Saturday, October 10, 2015

Jazbaa: Irrfan kicks ass...and that's about it

[And the Irrfan Khan theme for the week continues. Wrote this piece for The Daily O]

There were two moments in Sanjay Gupta’s Jazbaa (though there could have been more) where, ears hurting at the hackneyed dialogue and eyes glazing over at the main action, I found myself looking instead at wall-portraits visible in the background. One scene had a picture of Alfred E Neuman, the other had Mahatma Gandhi: you wouldn’t think these two people would have much in common, but they both had toothy grins and to my mind they were both laughing hard at this film.

Last week, as discussed here, Irrfan Khan brought charisma, even a touch of star presence, to a low-key movie. But Talvar was tautly written and directed, and would have been a fine film even if Irrfan hadn’t been in it or if the character he played, Ashwin, had been more dour. Jazbaa is a whole other matter. Of the main participants, Irrfan seems to be the only one who is in tune with the Sanjay Gupta style of filmmaking, the only one who seems to understand what this movie wants to be (a noisy mess that doesn’t really care a fig about any of its characters). Neither Aishwarya Rai – displaying all the histrionic range of her wax statue in Tussauds – nor Shabana Azmi (who in her first scene is trying to avoid two people on a stairway, and mostly looks like she wants to escape the film as well) seem to have been let in on the joke.

As the wisecracking Inspector Yohan, trying to help his childhood friend Anuradha Verma (Rai) whose little daughter has been kidnapped, Irrfan has so much fun here, it’s a joy to behold. Leave your Lunchboxes and Qissas behind, I can imagine Gupta telling the actor, check them in at the gate aur aaja meri gaadi mein baith jaa. You’ll get to wear a leather jacket and mouth the sort of dialogue you never will in most of your other films (“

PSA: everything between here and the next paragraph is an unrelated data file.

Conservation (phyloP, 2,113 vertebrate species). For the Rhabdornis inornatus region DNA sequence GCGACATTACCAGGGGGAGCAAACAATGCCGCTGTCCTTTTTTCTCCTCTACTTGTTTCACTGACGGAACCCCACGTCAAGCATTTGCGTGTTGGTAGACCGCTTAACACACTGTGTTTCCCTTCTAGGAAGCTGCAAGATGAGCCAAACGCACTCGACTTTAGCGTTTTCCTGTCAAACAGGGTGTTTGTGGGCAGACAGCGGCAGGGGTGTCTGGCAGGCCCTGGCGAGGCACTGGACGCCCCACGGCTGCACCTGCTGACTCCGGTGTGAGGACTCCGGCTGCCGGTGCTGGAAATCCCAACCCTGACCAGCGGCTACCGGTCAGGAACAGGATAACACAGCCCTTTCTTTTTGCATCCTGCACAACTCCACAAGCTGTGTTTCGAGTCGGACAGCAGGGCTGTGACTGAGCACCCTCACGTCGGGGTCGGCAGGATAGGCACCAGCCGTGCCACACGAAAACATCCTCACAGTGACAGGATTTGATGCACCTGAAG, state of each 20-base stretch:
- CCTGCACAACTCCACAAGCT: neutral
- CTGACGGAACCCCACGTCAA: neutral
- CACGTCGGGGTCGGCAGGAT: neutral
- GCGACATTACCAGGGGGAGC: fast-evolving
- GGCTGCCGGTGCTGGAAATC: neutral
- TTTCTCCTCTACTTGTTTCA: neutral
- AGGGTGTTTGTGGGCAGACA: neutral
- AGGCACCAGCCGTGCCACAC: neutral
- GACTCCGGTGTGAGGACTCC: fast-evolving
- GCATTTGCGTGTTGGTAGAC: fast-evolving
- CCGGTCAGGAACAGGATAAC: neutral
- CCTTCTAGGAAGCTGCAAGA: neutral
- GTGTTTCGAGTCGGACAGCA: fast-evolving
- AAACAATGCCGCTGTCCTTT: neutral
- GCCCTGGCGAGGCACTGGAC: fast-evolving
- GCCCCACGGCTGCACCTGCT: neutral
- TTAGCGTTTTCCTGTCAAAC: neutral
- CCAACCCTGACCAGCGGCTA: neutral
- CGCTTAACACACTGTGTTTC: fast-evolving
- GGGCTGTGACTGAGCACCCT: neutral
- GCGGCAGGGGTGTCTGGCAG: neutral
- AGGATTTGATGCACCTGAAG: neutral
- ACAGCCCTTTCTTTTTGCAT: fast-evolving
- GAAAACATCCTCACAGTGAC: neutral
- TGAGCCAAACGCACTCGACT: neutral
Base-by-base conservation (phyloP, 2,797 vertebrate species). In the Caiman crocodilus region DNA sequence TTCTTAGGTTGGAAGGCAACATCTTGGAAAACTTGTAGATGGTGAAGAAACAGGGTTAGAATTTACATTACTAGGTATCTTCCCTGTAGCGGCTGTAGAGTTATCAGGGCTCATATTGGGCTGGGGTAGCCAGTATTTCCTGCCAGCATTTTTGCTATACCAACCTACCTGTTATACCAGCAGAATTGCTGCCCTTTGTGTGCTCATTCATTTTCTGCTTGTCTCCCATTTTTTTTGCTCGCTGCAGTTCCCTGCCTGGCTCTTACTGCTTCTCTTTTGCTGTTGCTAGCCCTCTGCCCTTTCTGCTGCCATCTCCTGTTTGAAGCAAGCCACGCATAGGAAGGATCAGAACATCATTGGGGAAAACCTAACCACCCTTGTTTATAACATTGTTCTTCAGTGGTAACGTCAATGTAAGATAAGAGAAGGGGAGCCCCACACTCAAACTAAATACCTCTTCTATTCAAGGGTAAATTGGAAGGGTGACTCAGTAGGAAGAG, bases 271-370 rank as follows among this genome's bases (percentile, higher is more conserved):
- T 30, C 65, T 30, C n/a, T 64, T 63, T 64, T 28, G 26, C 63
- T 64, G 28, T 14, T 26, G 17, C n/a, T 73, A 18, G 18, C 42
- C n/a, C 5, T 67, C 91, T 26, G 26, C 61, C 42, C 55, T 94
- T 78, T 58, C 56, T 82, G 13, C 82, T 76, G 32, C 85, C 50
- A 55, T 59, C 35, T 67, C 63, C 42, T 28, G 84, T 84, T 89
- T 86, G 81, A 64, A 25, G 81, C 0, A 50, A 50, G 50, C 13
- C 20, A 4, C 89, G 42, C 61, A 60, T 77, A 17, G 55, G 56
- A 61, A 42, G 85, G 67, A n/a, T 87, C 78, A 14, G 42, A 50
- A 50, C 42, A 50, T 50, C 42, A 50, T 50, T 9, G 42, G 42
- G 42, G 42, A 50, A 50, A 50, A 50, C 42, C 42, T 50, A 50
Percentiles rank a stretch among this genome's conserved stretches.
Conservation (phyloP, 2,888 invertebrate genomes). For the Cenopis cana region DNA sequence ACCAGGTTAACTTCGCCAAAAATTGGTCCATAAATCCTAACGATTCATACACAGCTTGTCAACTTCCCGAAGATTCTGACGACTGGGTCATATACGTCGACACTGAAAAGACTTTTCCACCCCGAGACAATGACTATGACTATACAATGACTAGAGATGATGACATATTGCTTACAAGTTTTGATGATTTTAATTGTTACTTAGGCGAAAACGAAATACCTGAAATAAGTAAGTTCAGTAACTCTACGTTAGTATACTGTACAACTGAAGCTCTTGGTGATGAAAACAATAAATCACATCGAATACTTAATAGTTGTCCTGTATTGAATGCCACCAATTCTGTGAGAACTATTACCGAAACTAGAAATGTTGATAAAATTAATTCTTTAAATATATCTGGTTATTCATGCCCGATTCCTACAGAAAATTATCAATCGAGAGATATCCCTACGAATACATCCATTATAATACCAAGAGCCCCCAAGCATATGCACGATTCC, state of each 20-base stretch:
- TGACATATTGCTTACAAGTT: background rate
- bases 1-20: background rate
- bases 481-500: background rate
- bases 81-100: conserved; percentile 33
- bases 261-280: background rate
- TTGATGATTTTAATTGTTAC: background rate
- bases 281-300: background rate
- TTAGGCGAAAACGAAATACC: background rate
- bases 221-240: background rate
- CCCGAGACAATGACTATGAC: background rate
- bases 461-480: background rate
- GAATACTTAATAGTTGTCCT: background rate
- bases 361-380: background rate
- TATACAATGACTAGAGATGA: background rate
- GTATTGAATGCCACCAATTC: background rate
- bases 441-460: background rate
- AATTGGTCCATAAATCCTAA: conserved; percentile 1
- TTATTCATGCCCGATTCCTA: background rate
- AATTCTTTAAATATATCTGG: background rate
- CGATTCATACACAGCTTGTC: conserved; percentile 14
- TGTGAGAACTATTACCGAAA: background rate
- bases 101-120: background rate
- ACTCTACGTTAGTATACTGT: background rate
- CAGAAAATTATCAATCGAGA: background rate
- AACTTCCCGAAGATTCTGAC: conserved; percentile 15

Teri amma ne jiske baare mein nahin bataaya, main tera woh baap hoon,” Yohan says to a villain who asks him who he is), you’ll smash your fist through car windows, you’ll even get a spectacular action-hero moment where you point a gun at the camera while trains shoot past on either side of you. Jhakaas!

But the thing to note is, Irrfan goes along for the ride and does all this really well. Which is nothing to be sneezed at. After all, film history is full of instances of actors who specialized in playing psychologically realistic characters in understated films, but then floundered or superciliously went through the motions when saddled with “commercial” material that they felt was below them: it has happened with Waheeda Rehman and Balraj Sahni, with Jaya Bhaduri and Sanjeev Kumar; and I keep thinking of how godawful Naseeruddin Shah has been in films like Tahalka, where he is out-performed even by Aditya Pancholi (who at least seems to be telling himself “Well, I’m here now doing this rubbish, so may as well do it as well as it can be done”). Another type of “serious actor” cast as Yohan in Jazbaa might have made a hash of it; but Irrfan shines, and not just at a level where he is winking at the audience and playing off his usual persona – he is genuinely persuasive as a rogue cop/action hero.

This is a mind-bogglingly confused film though. That conversation Sanjay Gupta may have had with Irrfan? He would have had a very different version of it when he briefed Aishwarya about her comeback role. “Sanjay, after all this time I can’t do a regular mainstream movie,” she might have said, “I need to do something Meaningful.” Whereupon Sanjay would have set the synapses in his brain to “Meaningful” mode and let them jive about for a bit until they spelt out phrases like Violence Against Women. That sounds good, he would have said to himself – it sounds like the sort of thing people consider important these days. All this talk about rape, etcetera, etcetera.